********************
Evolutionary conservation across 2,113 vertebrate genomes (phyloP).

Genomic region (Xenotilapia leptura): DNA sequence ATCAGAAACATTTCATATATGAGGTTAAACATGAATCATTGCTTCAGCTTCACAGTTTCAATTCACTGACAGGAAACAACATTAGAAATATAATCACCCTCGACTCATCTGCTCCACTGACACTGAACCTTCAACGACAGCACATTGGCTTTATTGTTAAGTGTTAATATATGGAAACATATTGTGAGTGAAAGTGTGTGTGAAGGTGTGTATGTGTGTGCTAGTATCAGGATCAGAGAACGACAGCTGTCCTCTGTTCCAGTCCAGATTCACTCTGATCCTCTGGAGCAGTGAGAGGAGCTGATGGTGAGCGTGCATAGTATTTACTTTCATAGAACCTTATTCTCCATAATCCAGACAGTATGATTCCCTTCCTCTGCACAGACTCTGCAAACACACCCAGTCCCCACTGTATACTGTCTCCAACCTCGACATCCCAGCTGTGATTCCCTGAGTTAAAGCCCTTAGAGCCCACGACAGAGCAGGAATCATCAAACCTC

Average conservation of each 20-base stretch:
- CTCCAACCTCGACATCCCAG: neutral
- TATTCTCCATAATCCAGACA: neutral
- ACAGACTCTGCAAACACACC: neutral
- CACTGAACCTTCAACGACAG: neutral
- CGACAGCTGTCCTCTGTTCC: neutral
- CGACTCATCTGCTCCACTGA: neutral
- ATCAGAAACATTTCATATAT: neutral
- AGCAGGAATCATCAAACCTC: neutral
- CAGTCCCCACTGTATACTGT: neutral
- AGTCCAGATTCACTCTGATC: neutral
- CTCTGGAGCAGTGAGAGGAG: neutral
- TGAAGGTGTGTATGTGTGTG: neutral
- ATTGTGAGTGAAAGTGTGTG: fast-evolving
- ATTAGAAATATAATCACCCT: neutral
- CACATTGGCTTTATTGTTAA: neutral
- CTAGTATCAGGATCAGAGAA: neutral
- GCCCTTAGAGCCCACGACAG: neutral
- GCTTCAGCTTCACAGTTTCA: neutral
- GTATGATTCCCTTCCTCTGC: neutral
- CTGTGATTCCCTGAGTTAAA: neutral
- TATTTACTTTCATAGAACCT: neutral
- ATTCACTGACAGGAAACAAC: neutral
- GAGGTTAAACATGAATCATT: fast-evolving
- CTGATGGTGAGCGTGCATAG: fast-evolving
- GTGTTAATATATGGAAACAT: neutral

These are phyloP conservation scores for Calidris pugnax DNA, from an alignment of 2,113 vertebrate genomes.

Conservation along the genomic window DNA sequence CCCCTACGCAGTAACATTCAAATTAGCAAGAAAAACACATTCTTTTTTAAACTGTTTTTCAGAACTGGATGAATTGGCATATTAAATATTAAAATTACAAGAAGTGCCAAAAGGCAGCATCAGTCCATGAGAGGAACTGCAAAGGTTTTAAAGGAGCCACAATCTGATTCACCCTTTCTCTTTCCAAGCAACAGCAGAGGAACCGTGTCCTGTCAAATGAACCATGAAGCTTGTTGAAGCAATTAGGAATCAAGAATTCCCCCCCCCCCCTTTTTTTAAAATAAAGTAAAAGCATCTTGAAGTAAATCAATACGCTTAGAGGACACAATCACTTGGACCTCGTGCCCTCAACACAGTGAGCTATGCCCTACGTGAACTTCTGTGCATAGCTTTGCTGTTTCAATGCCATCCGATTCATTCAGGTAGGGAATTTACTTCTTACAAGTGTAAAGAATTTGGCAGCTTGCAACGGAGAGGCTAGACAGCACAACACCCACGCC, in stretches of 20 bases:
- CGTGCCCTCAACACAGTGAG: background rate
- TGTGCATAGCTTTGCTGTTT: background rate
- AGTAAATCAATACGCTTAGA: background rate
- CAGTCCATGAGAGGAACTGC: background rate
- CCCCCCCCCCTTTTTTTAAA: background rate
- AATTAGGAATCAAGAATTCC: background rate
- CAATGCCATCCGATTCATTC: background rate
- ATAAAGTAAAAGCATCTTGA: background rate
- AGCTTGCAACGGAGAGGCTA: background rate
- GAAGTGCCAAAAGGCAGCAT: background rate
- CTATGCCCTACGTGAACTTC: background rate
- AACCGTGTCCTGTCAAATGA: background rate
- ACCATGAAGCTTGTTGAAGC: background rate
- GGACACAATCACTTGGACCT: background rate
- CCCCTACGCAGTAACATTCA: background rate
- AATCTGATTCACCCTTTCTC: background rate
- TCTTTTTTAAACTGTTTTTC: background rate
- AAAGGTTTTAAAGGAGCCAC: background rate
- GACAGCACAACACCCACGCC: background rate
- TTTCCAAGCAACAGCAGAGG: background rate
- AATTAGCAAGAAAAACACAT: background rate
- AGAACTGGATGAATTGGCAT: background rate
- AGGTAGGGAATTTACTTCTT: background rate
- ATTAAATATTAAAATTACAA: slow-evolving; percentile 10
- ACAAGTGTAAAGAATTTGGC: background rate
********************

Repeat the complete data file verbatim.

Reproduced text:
Evolutionary conservation across 2,113 vertebrate genomes (phyloP).

Genomic region (Xenotilapia leptura): DNA sequence ATCAGAAACATTTCATATATGAGGTTAAACATGAATCATTGCTTCAGCTTCACAGTTTCAATTCACTGACAGGAAACAACATTAGAAATATAATCACCCTCGACTCATCTGCTCCACTGACACTGAACCTTCAACGACAGCACATTGGCTTTATTGTTAAGTGTTAATATATGGAAACATATTGTGAGTGAAAGTGTGTGTGAAGGTGTGTATGTGTGTGCTAGTATCAGGATCAGAGAACGACAGCTGTCCTCTGTTCCAGTCCAGATTCACTCTGATCCTCTGGAGCAGTGAGAGGAGCTGATGGTGAGCGTGCATAGTATTTACTTTCATAGAACCTTATTCTCCATAATCCAGACAGTATGATTCCCTTCCTCTGCACAGACTCTGCAAACACACCCAGTCCCCACTGTATACTGTCTCCAACCTCGACATCCCAGCTGTGATTCCCTGAGTTAAAGCCCTTAGAGCCCACGACAGAGCAGGAATCATCAAACCTC

Average conservation of each 20-base stretch:
- CTCCAACCTCGACATCCCAG: neutral
- TATTCTCCATAATCCAGACA: neutral
- ACAGACTCTGCAAACACACC: neutral
- CACTGAACCTTCAACGACAG: neutral
- CGACAGCTGTCCTCTGTTCC: neutral
- CGACTCATCTGCTCCACTGA: neutral
- ATCAGAAACATTTCATATAT: neutral
- AGCAGGAATCATCAAACCTC: neutral
- CAGTCCCCACTGTATACTGT: neutral
- AGTCCAGATTCACTCTGATC: neutral
- CTCTGGAGCAGTGAGAGGAG: neutral
- TGAAGGTGTGTATGTGTGTG: neutral
- ATTGTGAGTGAAAGTGTGTG: fast-evolving
- ATTAGAAATATAATCACCCT: neutral
- CACATTGGCTTTATTGTTAA: neutral
- CTAGTATCAGGATCAGAGAA: neutral
- GCCCTTAGAGCCCACGACAG: neutral
- GCTTCAGCTTCACAGTTTCA: neutral
- GTATGATTCCCTTCCTCTGC: neutral
- CTGTGATTCCCTGAGTTAAA: neutral
- TATTTACTTTCATAGAACCT: neutral
- ATTCACTGACAGGAAACAAC: neutral
- GAGGTTAAACATGAATCATT: fast-evolving
- CTGATGGTGAGCGTGCATAG: fast-evolving
- GTGTTAATATATGGAAACAT: neutral

These are phyloP conservation scores for Calidris pugnax DNA, from an alignment of 2,113 vertebrate genomes.

Conservation along the genomic window DNA sequence CCCCTACGCAGTAACATTCAAATTAGCAAGAAAAACACATTCTTTTTTAAACTGTTTTTCAGAACTGGATGAATTGGCATATTAAATATTAAAATTACAAGAAGTGCCAAAAGGCAGCATCAGTCCATGAGAGGAACTGCAAAGGTTTTAAAGGAGCCACAATCTGATTCACCCTTTCTCTTTCCAAGCAACAGCAGAGGAACCGTGTCCTGTCAAATGAACCATGAAGCTTGTTGAAGCAATTAGGAATCAAGAATTCCCCCCCCCCCCTTTTTTTAAAATAAAGTAAAAGCATCTTGAAGTAAATCAATACGCTTAGAGGACACAATCACTTGGACCTCGTGCCCTCAACACAGTGAGCTATGCCCTACGTGAACTTCTGTGCATAGCTTTGCTGTTTCAATGCCATCCGATTCATTCAGGTAGGGAATTTACTTCTTACAAGTGTAAAGAATTTGGCAGCTTGCAACGGAGAGGCTAGACAGCACAACACCCACGCC, in stretches of 20 bases:
- CGTGCCCTCAACACAGTGAG: background rate
- TGTGCATAGCTTTGCTGTTT: background rate
- AGTAAATCAATACGCTTAGA: background rate
- CAGTCCATGAGAGGAACTGC: background rate
- CCCCCCCCCCTTTTTTTAAA: background rate
- AATTAGGAATCAAGAATTCC: background rate
- CAATGCCATCCGATTCATTC: background rate
- ATAAAGTAAAAGCATCTTGA: background rate
- AGCTTGCAACGGAGAGGCTA: background rate
- GAAGTGCCAAAAGGCAGCAT: background rate
- CTATGCCCTACGTGAACTTC: background rate
- AACCGTGTCCTGTCAAATGA: background rate
- ACCATGAAGCTTGTTGAAGC: background rate
- GGACACAATCACTTGGACCT: background rate
- CCCCTACGCAGTAACATTCA: background rate
- AATCTGATTCACCCTTTCTC: background rate
- TCTTTTTTAAACTGTTTTTC: background rate
- AAAGGTTTTAAAGGAGCCAC: background rate
- GACAGCACAACACCCACGCC: background rate
- TTTCCAAGCAACAGCAGAGG: background rate
- AATTAGCAAGAAAAACACAT: background rate
- AGAACTGGATGAATTGGCAT: background rate
- AGGTAGGGAATTTACTTCTT: background rate
- ATTAAATATTAAAATTACAA: slow-evolving; percentile 10
- ACAAGTGTAAAGAATTTGGC: background rate